July 31, 2011 at 06:48 |

Is f'(g(x)) the same as f(g(x))’ ?

July 31, 2011 at 13:40 |

No. Suppose f(x):=x^2, g(x):=3x

then:

f'(g(x))=2(3x)=6x and f(g(x))’=3*2*(3x)=18x.

July 31, 2011 at 14:00 |

Nope, not quite. f’(g(x)) is the value of (the rate f is changing) at g(x), where as f(g(x))’ is the rate f(g(x)) is changing at x.

July 31, 2011 at 19:55 |

Thanks for the clarification. It was not clear if the ‘ placement before or after the function arguments was just a stylistic choice.

July 31, 2011 at 20:37 |

And thank *you* for pointing out to me that this wasn’t obvious to a reader unfamiliar with the notation. I’ve added the paragraph:

>More generally, the rate at which changes (ie. ) is the rate at which changes at (ie. ) times the rate changes (ie. ).

Which will hopefully clarify things.

If you could give some more in depth comments on how you found this essay, it would be greatly appreciated.

July 31, 2011 at 07:49 |

+1 for the use of tau

Also you have two obvious errors in the notes, the first is “my explanations often leave ??? to be desired”, somthing has to be left there, generally “much”.

The other is “exponentials_” that “_” should be a “)”

July 31, 2011 at 13:36 |

Thanks for catching that. This is what I get for not proof reading after writing that last section… 🙂

August 11, 2011 at 23:20 |

Seems to have successfully left you desiring it — whatever it is

July 31, 2011 at 10:52 |

Nice entry! +epsilon for using tau.

I am especially intrigued now that you’ve promised to write about differential forms and Stokes theorem, some of my favorite subjects. (On a somewhat unrelated note, you might find this book useful: http://arxiv.org/abs/math/0306194 it seems to be similar in tone and approach to your post.)

Of course, I thought your was post clear and perfectly intuitive. But the real question is: what would a [poor, miserable] person that doesn’t know calculus make of it?

July 31, 2011 at 10:55 |

Oh, I forgot to ask: got any nifty, intuitive explanations for

(fg)’=f’g+g’f and (f/g)’=f’g-g’f/g^2? I can think one, but it’s not truly all that clear.

July 31, 2011 at 14:02 |

I have a very nice one for product rule, in the context of differential forms. And quotient rule follows simply from product rule.

You’ll see in the next post 🙂

July 31, 2011 at 13:57 |

> +epsilon for using tau.

Yay Tau!

>On a somewhat unrelated note, you might find this book useful…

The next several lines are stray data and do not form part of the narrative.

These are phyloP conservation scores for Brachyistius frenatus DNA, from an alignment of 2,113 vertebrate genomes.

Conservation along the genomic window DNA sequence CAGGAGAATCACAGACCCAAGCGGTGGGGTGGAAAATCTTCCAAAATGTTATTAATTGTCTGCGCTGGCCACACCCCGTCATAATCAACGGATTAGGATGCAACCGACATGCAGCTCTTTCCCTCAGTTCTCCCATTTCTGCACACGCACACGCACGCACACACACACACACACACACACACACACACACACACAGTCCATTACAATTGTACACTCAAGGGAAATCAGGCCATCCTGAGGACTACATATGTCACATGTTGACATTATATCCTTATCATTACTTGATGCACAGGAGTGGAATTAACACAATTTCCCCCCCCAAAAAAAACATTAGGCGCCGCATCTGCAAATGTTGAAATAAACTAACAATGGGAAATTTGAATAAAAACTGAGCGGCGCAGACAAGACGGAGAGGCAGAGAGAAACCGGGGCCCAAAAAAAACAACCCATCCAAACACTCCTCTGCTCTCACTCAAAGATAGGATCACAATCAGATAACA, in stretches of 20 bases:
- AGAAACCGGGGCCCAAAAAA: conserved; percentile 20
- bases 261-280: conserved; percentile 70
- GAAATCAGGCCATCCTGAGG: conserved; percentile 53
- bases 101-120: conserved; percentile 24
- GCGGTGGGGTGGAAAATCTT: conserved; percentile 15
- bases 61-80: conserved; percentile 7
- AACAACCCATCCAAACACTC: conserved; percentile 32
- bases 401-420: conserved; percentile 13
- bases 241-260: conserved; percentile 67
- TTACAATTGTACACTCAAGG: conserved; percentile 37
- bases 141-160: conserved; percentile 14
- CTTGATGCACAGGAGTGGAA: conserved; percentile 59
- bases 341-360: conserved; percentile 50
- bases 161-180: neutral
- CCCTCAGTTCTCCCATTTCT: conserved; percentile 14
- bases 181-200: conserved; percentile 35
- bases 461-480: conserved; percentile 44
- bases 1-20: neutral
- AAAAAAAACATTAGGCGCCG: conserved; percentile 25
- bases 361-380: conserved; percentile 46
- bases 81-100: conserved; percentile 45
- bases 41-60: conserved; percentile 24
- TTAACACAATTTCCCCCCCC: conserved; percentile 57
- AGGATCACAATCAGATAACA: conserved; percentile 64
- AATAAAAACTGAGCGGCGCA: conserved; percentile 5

Oooh, just a quick glance and I like this textbook. In the course I took at UofT we used Munkres’ Analysis On Manifolds, which I’ve come to rather dislike. I already knew a substantial part of the content and that book confused me — it took hours to figure out the connection between alternating tensors and differential forms, which were treated as a simple matter of definition. (On the other hand, I liked Munkres’ Topology, though that may say more about the previous textbooks I used…)

> what would a [poor, miserable] person that doesn’t know calculus make of it?

This is indeed the question. Once I have a few more posts up, I’m going to post this here and there. With luck, I’ll be able to attract a few such people.

August 1, 2011 at 21:43 |

Thanks for the teaching tips! I’ll see if I can sneak calculus into the everyday math we’ve been teaching J-, who’s 13. =)

August 2, 2011 at 00:02 |

Awesome! Please tell me how it goes. 🙂

August 8, 2011 at 03:21 |

Is there a syntactical mistake above when you wrote “And, as we agreed, his in-reality speed is those two multiplied: p'(m(t)) * m'(t)”?

Didn’t you mean to say his apparent speed?

August 8, 2011 at 12:22 |

I’m trying to contrast in-movie and in-reality speed. I guess I could also have described it as apparent speed, but then what’s his real speed — the one in the movie?

In any case, I don’t see anything grammatically wrong with the way I handled it. Could you be more explicit with where you see the syntax mistake?

November 25, 2011 at 20:06 |

Hi Chris,

I’m sorry if I wasn’t explicit enough. Upon reflection what I found confusing was the use of the terms of in-movie speed and in-reality speed.

In movie-speed obviously refers to the Bob’s speed when the movie is played back at normal speed and in-reality speed refers to Bob’s speed when the movie is played back at four times normal speed.

I would have preferred to use Bob’s apparent speed when the movie is played back at normal speed and Bob’s apparent speed when the movie is played back at four times normal speed. Maybe the terms B1x and B4x could be used.